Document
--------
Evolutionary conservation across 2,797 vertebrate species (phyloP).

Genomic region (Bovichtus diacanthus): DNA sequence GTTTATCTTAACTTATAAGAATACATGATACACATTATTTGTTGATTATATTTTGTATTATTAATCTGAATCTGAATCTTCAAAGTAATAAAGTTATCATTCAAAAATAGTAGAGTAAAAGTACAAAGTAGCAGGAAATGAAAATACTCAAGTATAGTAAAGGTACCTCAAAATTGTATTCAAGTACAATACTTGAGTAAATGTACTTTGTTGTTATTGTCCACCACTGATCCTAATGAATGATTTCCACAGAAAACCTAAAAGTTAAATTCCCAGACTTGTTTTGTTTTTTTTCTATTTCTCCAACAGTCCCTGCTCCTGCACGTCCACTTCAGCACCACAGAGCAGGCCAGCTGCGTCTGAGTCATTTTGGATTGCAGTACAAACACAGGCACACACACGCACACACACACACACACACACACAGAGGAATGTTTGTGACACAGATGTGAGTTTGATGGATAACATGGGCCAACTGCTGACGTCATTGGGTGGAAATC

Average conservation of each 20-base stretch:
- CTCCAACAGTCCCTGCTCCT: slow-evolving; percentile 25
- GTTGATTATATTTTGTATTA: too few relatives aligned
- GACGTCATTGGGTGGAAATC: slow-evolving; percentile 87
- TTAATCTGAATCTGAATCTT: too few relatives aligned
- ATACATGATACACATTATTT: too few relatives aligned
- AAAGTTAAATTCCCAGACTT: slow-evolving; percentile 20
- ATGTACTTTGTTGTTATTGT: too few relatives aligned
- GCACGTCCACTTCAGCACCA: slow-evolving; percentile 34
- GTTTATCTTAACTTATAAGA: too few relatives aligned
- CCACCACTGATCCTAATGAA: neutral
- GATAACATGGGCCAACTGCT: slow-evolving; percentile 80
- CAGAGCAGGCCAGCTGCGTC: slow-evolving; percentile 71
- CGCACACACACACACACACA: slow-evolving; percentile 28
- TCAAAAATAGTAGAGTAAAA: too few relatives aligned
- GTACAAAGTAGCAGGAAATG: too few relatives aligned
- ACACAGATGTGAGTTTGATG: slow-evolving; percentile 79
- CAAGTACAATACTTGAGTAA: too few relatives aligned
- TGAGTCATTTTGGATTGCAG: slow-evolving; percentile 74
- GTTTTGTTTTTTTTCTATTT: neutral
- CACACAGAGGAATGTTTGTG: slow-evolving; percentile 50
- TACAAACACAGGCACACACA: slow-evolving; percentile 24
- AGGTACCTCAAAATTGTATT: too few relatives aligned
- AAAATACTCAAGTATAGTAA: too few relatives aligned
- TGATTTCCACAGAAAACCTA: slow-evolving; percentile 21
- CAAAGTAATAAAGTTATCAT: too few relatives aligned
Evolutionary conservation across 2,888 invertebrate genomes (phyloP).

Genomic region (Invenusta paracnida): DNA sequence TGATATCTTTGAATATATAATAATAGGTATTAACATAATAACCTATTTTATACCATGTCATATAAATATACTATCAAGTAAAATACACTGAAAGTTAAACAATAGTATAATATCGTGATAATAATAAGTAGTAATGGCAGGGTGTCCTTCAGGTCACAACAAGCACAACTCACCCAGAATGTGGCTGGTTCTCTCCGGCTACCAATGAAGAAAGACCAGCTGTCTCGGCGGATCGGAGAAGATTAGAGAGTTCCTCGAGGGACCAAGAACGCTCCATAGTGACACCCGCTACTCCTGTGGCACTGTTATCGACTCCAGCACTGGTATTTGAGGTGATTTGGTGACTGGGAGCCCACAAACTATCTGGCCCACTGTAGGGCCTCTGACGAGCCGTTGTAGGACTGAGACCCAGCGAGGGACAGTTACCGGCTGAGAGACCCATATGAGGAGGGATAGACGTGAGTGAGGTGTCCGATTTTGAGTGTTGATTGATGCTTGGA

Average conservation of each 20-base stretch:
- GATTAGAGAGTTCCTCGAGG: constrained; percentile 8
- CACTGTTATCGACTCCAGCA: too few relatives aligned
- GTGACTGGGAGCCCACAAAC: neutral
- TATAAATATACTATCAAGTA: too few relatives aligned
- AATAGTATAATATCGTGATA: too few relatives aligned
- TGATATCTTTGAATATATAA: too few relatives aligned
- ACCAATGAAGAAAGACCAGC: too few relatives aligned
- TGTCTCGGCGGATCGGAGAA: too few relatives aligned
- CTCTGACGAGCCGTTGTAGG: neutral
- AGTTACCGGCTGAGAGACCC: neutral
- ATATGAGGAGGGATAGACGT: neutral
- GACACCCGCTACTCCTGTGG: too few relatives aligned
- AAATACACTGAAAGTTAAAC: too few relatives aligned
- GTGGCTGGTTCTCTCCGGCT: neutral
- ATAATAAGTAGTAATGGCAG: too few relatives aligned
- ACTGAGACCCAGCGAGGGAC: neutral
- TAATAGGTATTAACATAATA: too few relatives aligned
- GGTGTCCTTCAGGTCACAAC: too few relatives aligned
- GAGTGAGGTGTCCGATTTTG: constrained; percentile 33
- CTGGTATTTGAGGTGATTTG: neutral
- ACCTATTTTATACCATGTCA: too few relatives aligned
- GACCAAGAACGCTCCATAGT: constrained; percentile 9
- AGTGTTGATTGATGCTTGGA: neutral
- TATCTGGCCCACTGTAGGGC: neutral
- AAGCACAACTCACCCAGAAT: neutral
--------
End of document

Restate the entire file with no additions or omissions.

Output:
Evolutionary conservation across 2,797 vertebrate species (phyloP).

Genomic region (Bovichtus diacanthus): DNA sequence GTTTATCTTAACTTATAAGAATACATGATACACATTATTTGTTGATTATATTTTGTATTATTAATCTGAATCTGAATCTTCAAAGTAATAAAGTTATCATTCAAAAATAGTAGAGTAAAAGTACAAAGTAGCAGGAAATGAAAATACTCAAGTATAGTAAAGGTACCTCAAAATTGTATTCAAGTACAATACTTGAGTAAATGTACTTTGTTGTTATTGTCCACCACTGATCCTAATGAATGATTTCCACAGAAAACCTAAAAGTTAAATTCCCAGACTTGTTTTGTTTTTTTTCTATTTCTCCAACAGTCCCTGCTCCTGCACGTCCACTTCAGCACCACAGAGCAGGCCAGCTGCGTCTGAGTCATTTTGGATTGCAGTACAAACACAGGCACACACACGCACACACACACACACACACACACAGAGGAATGTTTGTGACACAGATGTGAGTTTGATGGATAACATGGGCCAACTGCTGACGTCATTGGGTGGAAATC

Average conservation of each 20-base stretch:
- CTCCAACAGTCCCTGCTCCT: slow-evolving; percentile 25
- GTTGATTATATTTTGTATTA: too few relatives aligned
- GACGTCATTGGGTGGAAATC: slow-evolving; percentile 87
- TTAATCTGAATCTGAATCTT: too few relatives aligned
- ATACATGATACACATTATTT: too few relatives aligned
- AAAGTTAAATTCCCAGACTT: slow-evolving; percentile 20
- ATGTACTTTGTTGTTATTGT: too few relatives aligned
- GCACGTCCACTTCAGCACCA: slow-evolving; percentile 34
- GTTTATCTTAACTTATAAGA: too few relatives aligned
- CCACCACTGATCCTAATGAA: neutral
- GATAACATGGGCCAACTGCT: slow-evolving; percentile 80
- CAGAGCAGGCCAGCTGCGTC: slow-evolving; percentile 71
- CGCACACACACACACACACA: slow-evolving; percentile 28
- TCAAAAATAGTAGAGTAAAA: too few relatives aligned
- GTACAAAGTAGCAGGAAATG: too few relatives aligned
- ACACAGATGTGAGTTTGATG: slow-evolving; percentile 79
- CAAGTACAATACTTGAGTAA: too few relatives aligned
- TGAGTCATTTTGGATTGCAG: slow-evolving; percentile 74
- GTTTTGTTTTTTTTCTATTT: neutral
- CACACAGAGGAATGTTTGTG: slow-evolving; percentile 50
- TACAAACACAGGCACACACA: slow-evolving; percentile 24
- AGGTACCTCAAAATTGTATT: too few relatives aligned
- AAAATACTCAAGTATAGTAA: too few relatives aligned
- TGATTTCCACAGAAAACCTA: slow-evolving; percentile 21
- CAAAGTAATAAAGTTATCAT: too few relatives aligned
Evolutionary conservation across 2,888 invertebrate genomes (phyloP).

Genomic region (Invenusta paracnida): DNA sequence TGATATCTTTGAATATATAATAATAGGTATTAACATAATAACCTATTTTATACCATGTCATATAAATATACTATCAAGTAAAATACACTGAAAGTTAAACAATAGTATAATATCGTGATAATAATAAGTAGTAATGGCAGGGTGTCCTTCAGGTCACAACAAGCACAACTCACCCAGAATGTGGCTGGTTCTCTCCGGCTACCAATGAAGAAAGACCAGCTGTCTCGGCGGATCGGAGAAGATTAGAGAGTTCCTCGAGGGACCAAGAACGCTCCATAGTGACACCCGCTACTCCTGTGGCACTGTTATCGACTCCAGCACTGGTATTTGAGGTGATTTGGTGACTGGGAGCCCACAAACTATCTGGCCCACTGTAGGGCCTCTGACGAGCCGTTGTAGGACTGAGACCCAGCGAGGGACAGTTACCGGCTGAGAGACCCATATGAGGAGGGATAGACGTGAGTGAGGTGTCCGATTTTGAGTGTTGATTGATGCTTGGA

Average conservation of each 20-base stretch:
- GATTAGAGAGTTCCTCGAGG: constrained; percentile 8
- CACTGTTATCGACTCCAGCA: too few relatives aligned
- GTGACTGGGAGCCCACAAAC: neutral
- TATAAATATACTATCAAGTA: too few relatives aligned
- AATAGTATAATATCGTGATA: too few relatives aligned
- TGATATCTTTGAATATATAA: too few relatives aligned
- ACCAATGAAGAAAGACCAGC: too few relatives aligned
- TGTCTCGGCGGATCGGAGAA: too few relatives aligned
- CTCTGACGAGCCGTTGTAGG: neutral
- AGTTACCGGCTGAGAGACCC: neutral
- ATATGAGGAGGGATAGACGT: neutral
- GACACCCGCTACTCCTGTGG: too few relatives aligned
- AAATACACTGAAAGTTAAAC: too few relatives aligned
- GTGGCTGGTTCTCTCCGGCT: neutral
- ATAATAAGTAGTAATGGCAG: too few relatives aligned
- ACTGAGACCCAGCGAGGGAC: neutral
- TAATAGGTATTAACATAATA: too few relatives aligned
- GGTGTCCTTCAGGTCACAAC: too few relatives aligned
- GAGTGAGGTGTCCGATTTTG: constrained; percentile 33
- CTGGTATTTGAGGTGATTTG: neutral
- ACCTATTTTATACCATGTCA: too few relatives aligned
- GACCAAGAACGCTCCATAGT: constrained; percentile 9
- AGTGTTGATTGATGCTTGGA: neutral
- TATCTGGCCCACTGTAGGGC: neutral
- AAGCACAACTCACCCAGAAT: neutral